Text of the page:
The third problem is that neither the religious nor the values version encourages actual dialog with the text. The value version simply tells the child and parent what values Judaism teaches and hopes they will agree those values are wise.

The religious version encourages some discussion but then immediately constrains it. Parents and children are exposed to classic commentary by Ibn Ezra, Rambam and Rashi, but they are never asked if they have their own additional interpretations.   They aren’t even asked what they think of Ibn Ezra, Rambam, or Rashi.

Dialog with text cannot happen unless people are free to question the text in their own way from their own perspective. Yet even the process of questioning the text is constrained. The reader is told “There are two important questions regarding the creation of man” rather than “these are two of many important questions we could ask, what are some other questions?” or “these are the questions that inspired Rambam, Rashi, or Ibn Ezra, what are your questions?” The bottom line message of this section is that “70 voices of Torah” refers to the fact that there are many historic commentators.

There is no hint of an alternate reading of “70 voices”, i.e. the idea that Torah is so rich that it can be defined and redefined by generation after generation. Each generation engages with the text in its own way and from its own reference point and still the text does not exhaust itself.

Any true engagement of Jews in Diaspora and Israel has to account for the fact that some forms of religious Judaism encourage personal engagement of the text.  Additionally, texts like the Torah belong to all Jews.  All Jews have a right and even responsibility to read them and personally engage with it on their own terms.  True shared engagement  requires a willingness to accept that we share a text but do not necessarily read it the same.   If we wish to bring everyone together around tradition we need to allow everyone to deal with the text directly and respect the diversity.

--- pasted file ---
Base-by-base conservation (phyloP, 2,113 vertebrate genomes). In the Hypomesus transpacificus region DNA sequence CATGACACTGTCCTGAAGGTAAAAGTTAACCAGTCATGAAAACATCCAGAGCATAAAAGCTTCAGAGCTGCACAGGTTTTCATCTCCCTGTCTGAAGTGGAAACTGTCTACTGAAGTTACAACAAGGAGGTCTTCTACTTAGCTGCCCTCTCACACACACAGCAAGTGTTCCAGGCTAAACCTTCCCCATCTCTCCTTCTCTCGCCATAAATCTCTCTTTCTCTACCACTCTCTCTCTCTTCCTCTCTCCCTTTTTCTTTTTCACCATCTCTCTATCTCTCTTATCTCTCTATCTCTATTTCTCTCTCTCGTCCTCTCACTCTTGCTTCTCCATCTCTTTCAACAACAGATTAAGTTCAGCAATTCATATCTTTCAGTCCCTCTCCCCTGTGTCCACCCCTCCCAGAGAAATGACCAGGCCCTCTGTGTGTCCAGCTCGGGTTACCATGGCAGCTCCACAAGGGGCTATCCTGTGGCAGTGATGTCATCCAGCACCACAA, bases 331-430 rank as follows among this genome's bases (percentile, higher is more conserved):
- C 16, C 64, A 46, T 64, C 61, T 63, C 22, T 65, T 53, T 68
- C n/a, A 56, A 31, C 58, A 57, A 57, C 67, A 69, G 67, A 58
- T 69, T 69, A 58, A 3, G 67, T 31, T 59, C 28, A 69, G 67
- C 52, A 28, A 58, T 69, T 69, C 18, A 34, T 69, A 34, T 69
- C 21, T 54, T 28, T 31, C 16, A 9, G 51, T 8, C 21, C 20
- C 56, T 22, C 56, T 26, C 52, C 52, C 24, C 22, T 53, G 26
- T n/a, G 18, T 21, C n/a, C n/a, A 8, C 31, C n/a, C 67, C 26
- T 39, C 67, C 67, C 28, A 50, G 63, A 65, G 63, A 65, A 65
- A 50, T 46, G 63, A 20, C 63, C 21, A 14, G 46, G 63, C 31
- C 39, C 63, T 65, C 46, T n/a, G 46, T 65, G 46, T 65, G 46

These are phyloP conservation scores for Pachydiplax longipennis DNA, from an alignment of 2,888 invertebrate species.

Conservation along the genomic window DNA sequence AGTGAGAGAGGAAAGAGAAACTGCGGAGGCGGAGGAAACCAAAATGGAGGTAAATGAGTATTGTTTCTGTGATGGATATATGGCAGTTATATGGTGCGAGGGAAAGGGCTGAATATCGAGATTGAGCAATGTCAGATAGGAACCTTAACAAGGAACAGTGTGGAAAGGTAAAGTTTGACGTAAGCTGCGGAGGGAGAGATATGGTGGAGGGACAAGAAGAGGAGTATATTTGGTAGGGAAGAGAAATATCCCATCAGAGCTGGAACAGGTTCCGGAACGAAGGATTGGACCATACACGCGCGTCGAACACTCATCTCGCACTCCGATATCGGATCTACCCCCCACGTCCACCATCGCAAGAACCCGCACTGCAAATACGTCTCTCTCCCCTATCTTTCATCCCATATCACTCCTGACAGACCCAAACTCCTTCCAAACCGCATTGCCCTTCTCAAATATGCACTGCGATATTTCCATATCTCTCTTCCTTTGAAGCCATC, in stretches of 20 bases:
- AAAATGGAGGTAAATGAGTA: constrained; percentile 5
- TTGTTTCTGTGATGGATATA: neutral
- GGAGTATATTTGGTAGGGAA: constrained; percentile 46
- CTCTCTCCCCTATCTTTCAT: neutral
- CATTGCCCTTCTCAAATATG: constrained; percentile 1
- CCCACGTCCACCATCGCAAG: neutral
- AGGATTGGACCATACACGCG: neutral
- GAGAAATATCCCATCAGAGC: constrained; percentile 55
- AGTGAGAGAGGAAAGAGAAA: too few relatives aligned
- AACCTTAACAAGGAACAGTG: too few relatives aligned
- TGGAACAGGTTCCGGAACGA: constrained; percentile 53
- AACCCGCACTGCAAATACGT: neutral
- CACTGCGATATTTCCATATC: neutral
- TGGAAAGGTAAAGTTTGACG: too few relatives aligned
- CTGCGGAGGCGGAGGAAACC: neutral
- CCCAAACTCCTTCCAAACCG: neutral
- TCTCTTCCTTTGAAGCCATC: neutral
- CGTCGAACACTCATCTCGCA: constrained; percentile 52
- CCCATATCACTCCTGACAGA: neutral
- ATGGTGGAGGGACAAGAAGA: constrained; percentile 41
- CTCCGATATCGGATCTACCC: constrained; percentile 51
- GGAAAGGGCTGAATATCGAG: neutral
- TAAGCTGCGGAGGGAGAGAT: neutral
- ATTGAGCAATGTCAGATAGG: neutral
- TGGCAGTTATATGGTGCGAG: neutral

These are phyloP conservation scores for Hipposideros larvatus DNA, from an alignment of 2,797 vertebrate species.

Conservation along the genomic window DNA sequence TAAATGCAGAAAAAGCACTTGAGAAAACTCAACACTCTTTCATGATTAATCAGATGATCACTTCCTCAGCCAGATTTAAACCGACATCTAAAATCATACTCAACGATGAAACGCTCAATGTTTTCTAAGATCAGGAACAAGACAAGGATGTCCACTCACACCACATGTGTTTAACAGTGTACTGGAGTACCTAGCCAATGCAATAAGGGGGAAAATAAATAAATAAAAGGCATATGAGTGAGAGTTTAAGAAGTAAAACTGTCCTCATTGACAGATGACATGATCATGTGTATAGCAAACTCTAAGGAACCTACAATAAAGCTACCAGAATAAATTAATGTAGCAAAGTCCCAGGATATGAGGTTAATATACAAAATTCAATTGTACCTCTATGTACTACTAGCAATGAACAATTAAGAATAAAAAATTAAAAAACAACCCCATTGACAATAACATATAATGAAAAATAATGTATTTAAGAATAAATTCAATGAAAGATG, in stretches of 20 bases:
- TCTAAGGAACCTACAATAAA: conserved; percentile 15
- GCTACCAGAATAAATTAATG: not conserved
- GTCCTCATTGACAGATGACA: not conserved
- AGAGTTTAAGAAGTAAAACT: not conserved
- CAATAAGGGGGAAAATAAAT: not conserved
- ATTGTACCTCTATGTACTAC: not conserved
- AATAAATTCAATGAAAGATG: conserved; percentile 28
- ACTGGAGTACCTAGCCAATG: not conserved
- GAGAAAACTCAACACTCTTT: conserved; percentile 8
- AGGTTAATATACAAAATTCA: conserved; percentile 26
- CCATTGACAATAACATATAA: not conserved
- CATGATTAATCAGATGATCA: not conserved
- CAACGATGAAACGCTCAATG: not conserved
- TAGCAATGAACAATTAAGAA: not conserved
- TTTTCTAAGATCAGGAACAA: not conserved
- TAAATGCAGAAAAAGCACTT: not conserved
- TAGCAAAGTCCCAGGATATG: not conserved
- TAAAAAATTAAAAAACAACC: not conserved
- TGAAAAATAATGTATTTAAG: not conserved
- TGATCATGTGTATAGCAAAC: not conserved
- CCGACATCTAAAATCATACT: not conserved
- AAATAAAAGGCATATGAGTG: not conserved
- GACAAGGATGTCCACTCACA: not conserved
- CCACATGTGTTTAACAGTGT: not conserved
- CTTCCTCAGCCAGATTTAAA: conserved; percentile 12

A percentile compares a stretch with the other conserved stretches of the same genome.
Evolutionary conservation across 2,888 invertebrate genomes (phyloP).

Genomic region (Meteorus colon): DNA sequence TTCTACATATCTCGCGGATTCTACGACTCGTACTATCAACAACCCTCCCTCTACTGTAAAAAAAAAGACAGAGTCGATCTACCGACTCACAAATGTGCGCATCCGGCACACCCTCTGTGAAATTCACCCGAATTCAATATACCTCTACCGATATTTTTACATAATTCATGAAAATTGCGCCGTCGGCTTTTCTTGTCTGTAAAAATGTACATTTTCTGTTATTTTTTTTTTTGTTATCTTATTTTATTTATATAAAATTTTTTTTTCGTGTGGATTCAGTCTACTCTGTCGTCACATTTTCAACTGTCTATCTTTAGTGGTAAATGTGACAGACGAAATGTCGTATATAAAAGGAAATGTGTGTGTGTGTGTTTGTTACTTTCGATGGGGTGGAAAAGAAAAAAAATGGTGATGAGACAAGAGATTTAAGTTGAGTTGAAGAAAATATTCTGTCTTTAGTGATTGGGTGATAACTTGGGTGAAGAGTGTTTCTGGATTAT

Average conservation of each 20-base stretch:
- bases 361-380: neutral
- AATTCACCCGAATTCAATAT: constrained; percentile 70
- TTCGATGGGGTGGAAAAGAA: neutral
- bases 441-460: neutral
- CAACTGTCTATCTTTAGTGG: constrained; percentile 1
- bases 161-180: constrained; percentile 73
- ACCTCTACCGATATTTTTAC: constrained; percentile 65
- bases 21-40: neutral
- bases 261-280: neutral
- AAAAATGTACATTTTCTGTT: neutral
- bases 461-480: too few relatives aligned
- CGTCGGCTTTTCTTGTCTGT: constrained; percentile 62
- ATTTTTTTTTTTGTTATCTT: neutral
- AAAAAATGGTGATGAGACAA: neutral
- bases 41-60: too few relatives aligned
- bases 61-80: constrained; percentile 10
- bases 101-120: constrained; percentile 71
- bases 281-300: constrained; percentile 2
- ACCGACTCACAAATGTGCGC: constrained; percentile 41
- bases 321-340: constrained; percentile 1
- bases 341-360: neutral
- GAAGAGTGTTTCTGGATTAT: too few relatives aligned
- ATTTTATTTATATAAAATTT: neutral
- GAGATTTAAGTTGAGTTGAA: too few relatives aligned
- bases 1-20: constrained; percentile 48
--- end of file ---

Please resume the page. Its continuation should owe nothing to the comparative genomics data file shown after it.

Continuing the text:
When all three issues are taken together, the underlying goal of the weekly parsha sheet is clear. Although it purports to build bridges and unite people in the name of a shared tradition, in reality, it is a subtle method of retaining controlling ownership of that tradition. Viewing the 70 voices of Torah as something solely in the past constrains the tradition and closes it to new interpretation. Teaching people to see God in institutions rather than through awe and wonder coupled with thanksgiving allows a political in-group to control how God is experienced and perceived. Handing warmed over interpretation to Jews and calling it “values”, ensures that no one who has rejected the authority of traditional religion even has a chance to directly encounter the text and form their own values based interpretations.

True bridges respect the integrity and equality of all parties. True Judaism seeks to help all Jews find a personal connection to their tradition and cultural heritage. There can be no true respect of a Jew’s personal and religious integrity without granting them equal access to core texts and an equal right to interpret them.

Categories: Exclusion of Jews | Tags: , , | 1 Comment

Fathers Excluded from Ramat Gan Bat Mitzvah